Britain And Wisconsin
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  • Luke Lea

    Good post.

  • “Blue state politicians have clipped union wings through negotiated changes in compensation that nudge the system towards something more sustainable. One key seems to be that the politics can’t get too far in front of the arithmetic; voters are more interested in solutions to practical problems than in sweeping changes involving collective bargaining rights. Politicians like New Jersey’s Governor Christie who are seen to be doing what the facts require will do better than those who seem to think that ‘a crisis is too good to waste,’ and use a crisis to push through deeper changes than voters are willing to accept.”

    I suspect you’ll find lots of clear-thinking, level-headed writers who’ll back you up on that one. Peter Lawler of “First Things,” for one, has been arguing for some time that one thing that quickly disenchants the mass of voters from more doctrinaire “conservative” Republican candidates is their all-or-nothing attitude. Of course most prospective Republican voters don’t want middleclass entitlements to bankrupt the system. But if there’s a chance of making them more sustainable – as opposed to dispensing with them altogether – they’ll always take it.

  • I think of myself as a recovering liberal and I notice when republicans get too doctrinaire I back off. I always think with satisfaction of Bob Barr’s frustration when the Senate served him up an Arkansas sized helping of Jury Nullification. I react in similar fashion when lefties get too ideological! Makes me wonder what’s the difference between ‘doctrinaire’ and ‘ideological’? 😉

  • Tom Gates

    I think your analysis is too simplistic. Each state and big city has different political and economic dynamics which drive political strategy. These situations in Wisconsin, Illinois, New Jersey and the UK are totally different. Particularly when union funding of the Democratic party is critical to its survival. In Wisconsin, the reason for the strident back lash by the unions is the recent success by the Governor in controlling costs by reducing the monopoly healthcare programs run by the unions that contained inflated costs. This was a tangible result. More importantly, the recent trend by certain teachers to leave the union and saving $50 a month because they do not see value in union representation. That is the most dangerous trend to unions and must be stopped at all costs. The Union strategy is to give a little bit now, and when the economy magically turns around, then they will get their payback. This boom bust way of thinking are gradually making these blue states unsustainable in a global economy.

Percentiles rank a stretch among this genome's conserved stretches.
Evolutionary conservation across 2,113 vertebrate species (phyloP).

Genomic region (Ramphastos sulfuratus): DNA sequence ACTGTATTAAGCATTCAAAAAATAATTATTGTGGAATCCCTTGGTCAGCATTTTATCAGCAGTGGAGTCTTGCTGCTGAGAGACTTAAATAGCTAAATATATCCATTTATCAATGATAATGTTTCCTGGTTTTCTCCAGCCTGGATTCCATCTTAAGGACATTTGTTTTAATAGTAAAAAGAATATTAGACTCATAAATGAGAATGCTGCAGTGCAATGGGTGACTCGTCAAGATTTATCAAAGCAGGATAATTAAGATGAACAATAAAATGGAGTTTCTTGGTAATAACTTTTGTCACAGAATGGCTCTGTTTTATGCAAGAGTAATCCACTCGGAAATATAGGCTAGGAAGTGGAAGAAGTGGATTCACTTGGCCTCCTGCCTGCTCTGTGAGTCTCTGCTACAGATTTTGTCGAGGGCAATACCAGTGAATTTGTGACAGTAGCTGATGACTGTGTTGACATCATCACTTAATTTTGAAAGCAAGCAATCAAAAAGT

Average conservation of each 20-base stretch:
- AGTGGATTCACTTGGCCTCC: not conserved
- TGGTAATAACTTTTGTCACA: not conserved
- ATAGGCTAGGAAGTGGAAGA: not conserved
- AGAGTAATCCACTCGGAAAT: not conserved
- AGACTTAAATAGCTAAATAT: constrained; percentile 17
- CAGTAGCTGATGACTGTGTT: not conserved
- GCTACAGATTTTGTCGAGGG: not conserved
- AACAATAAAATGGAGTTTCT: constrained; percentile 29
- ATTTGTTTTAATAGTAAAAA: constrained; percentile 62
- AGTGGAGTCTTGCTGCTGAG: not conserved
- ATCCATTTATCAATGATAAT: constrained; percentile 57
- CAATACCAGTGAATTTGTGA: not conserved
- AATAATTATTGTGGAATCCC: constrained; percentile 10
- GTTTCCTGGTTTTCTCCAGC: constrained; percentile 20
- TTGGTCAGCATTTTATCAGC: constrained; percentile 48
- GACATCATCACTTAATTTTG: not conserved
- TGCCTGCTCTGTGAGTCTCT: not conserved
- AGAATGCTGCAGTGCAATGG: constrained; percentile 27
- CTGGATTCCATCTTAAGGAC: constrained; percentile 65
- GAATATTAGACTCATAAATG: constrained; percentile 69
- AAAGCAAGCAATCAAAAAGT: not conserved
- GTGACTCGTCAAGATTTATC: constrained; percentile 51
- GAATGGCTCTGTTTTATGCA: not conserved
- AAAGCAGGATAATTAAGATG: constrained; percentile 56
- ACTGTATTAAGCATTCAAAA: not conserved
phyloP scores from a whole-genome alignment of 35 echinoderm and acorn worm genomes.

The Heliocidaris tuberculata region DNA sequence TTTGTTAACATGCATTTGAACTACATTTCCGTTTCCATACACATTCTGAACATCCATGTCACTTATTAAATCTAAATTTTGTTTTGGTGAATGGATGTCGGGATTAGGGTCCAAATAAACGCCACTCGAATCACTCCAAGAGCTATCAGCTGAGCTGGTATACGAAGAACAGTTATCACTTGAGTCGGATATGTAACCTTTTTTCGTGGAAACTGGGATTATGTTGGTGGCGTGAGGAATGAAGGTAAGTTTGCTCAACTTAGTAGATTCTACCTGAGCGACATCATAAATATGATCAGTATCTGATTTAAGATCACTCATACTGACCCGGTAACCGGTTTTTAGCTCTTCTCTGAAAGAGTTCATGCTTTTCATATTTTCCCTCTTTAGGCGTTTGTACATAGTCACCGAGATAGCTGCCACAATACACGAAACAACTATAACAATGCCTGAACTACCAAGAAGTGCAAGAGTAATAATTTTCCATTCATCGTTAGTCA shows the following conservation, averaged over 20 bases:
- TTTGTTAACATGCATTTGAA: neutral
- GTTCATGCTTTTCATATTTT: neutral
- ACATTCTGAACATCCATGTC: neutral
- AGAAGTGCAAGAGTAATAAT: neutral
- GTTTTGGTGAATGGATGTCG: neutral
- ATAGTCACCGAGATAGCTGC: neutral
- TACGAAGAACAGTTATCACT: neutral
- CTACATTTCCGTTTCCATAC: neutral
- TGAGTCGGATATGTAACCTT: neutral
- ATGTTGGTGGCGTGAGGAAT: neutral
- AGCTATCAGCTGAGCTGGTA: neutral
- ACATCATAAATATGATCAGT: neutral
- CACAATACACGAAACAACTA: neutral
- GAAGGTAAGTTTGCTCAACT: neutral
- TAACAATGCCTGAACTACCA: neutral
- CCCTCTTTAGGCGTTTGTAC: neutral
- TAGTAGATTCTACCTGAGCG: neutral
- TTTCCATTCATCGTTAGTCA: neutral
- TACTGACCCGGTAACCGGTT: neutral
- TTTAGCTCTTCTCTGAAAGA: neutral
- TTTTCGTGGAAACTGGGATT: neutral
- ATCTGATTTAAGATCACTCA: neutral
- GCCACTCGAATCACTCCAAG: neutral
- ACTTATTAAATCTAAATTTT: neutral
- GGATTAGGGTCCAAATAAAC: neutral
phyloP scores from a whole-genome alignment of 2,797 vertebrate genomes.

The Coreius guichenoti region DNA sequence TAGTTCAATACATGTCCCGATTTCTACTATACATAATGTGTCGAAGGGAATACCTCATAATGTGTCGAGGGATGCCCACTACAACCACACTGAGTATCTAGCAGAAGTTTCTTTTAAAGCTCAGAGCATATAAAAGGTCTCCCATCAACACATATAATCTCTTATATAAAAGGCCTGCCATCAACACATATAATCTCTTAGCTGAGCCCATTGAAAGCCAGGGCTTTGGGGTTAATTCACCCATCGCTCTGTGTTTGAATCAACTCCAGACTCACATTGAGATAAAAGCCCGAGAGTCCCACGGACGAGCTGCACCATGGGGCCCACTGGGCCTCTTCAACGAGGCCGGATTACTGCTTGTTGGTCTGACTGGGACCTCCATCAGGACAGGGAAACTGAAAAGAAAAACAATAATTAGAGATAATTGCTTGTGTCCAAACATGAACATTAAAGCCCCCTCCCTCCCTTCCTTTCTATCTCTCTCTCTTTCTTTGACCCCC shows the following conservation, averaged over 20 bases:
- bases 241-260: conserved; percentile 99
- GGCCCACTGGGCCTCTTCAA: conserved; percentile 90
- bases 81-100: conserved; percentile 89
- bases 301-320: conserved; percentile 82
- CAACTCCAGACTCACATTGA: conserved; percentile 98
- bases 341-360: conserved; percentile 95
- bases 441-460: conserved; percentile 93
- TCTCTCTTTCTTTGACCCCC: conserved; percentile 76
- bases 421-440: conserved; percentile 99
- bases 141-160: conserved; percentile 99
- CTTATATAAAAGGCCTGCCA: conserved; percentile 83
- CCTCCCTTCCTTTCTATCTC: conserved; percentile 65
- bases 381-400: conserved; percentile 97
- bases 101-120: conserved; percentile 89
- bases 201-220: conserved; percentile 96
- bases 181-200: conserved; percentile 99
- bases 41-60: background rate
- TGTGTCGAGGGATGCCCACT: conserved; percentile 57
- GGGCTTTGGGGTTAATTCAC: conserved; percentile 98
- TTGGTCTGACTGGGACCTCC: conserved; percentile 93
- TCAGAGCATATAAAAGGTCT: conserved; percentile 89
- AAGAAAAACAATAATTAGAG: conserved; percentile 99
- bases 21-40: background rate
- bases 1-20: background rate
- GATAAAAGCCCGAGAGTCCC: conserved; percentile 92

• Ann

    We are so past the point where conventional half measures will even kick the can down the road for a few more years. There is pain and there is PAIN, and unless people realize that dithering around the edges and patching with duct tape is going to get us back on track then we will experience PAIN.

    If you counted inflation the way it used to be counted before the fiat money crowd got control, you would see that adjusted for inflation, the stock market isn’t rising, and we have negative GDP. If everyone who was looking for a job in 2009 were still being counted as unemployed, unemployment would be 11% and if it were accurately counted, it would be much higher.

    Unfortunately the blue model is going to have to play out to its most painful conclusion because no politician has the courage to tell the truth, and the few that do end up getting pilloried by the “have their cake and eat it too” crowd. The compromise between the full statists and the half statists has gotten us here.

  • WigWag